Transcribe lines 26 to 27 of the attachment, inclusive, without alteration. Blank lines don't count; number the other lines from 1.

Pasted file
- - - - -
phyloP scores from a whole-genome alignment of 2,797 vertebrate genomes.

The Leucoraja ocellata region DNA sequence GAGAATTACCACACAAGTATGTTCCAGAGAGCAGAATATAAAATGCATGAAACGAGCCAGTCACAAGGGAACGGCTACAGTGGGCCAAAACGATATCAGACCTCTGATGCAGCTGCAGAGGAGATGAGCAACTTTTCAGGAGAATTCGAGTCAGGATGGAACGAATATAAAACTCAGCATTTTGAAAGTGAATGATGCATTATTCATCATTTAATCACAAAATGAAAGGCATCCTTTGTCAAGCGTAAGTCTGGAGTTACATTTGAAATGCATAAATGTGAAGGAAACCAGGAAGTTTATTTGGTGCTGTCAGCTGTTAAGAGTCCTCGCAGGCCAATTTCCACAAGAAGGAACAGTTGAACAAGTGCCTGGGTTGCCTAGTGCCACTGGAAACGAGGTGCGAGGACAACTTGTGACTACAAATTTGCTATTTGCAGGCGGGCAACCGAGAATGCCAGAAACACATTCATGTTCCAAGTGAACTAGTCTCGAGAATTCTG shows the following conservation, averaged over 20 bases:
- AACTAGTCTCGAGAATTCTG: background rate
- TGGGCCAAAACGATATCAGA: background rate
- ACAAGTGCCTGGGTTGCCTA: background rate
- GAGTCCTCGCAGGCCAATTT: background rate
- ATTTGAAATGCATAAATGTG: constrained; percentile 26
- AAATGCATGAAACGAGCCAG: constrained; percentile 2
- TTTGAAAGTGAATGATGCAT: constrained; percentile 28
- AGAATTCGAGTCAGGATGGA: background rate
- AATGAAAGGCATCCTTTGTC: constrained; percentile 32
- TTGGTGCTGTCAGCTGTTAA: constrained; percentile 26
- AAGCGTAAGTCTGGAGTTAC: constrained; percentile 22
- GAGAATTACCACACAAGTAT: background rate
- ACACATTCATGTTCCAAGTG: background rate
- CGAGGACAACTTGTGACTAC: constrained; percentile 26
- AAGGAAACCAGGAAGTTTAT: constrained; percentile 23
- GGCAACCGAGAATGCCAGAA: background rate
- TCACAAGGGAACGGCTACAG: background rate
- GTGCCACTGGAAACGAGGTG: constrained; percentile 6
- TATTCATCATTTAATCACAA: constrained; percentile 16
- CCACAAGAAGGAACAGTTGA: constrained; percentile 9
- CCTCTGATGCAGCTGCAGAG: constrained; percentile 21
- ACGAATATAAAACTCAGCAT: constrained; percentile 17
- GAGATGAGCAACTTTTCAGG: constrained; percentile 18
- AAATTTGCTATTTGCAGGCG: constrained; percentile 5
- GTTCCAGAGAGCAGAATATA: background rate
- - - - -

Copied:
- AAATTTGCTATTTGCAGGCG: constrained; percentile 5
- GTTCCAGAGAGCAGAATATA: background rate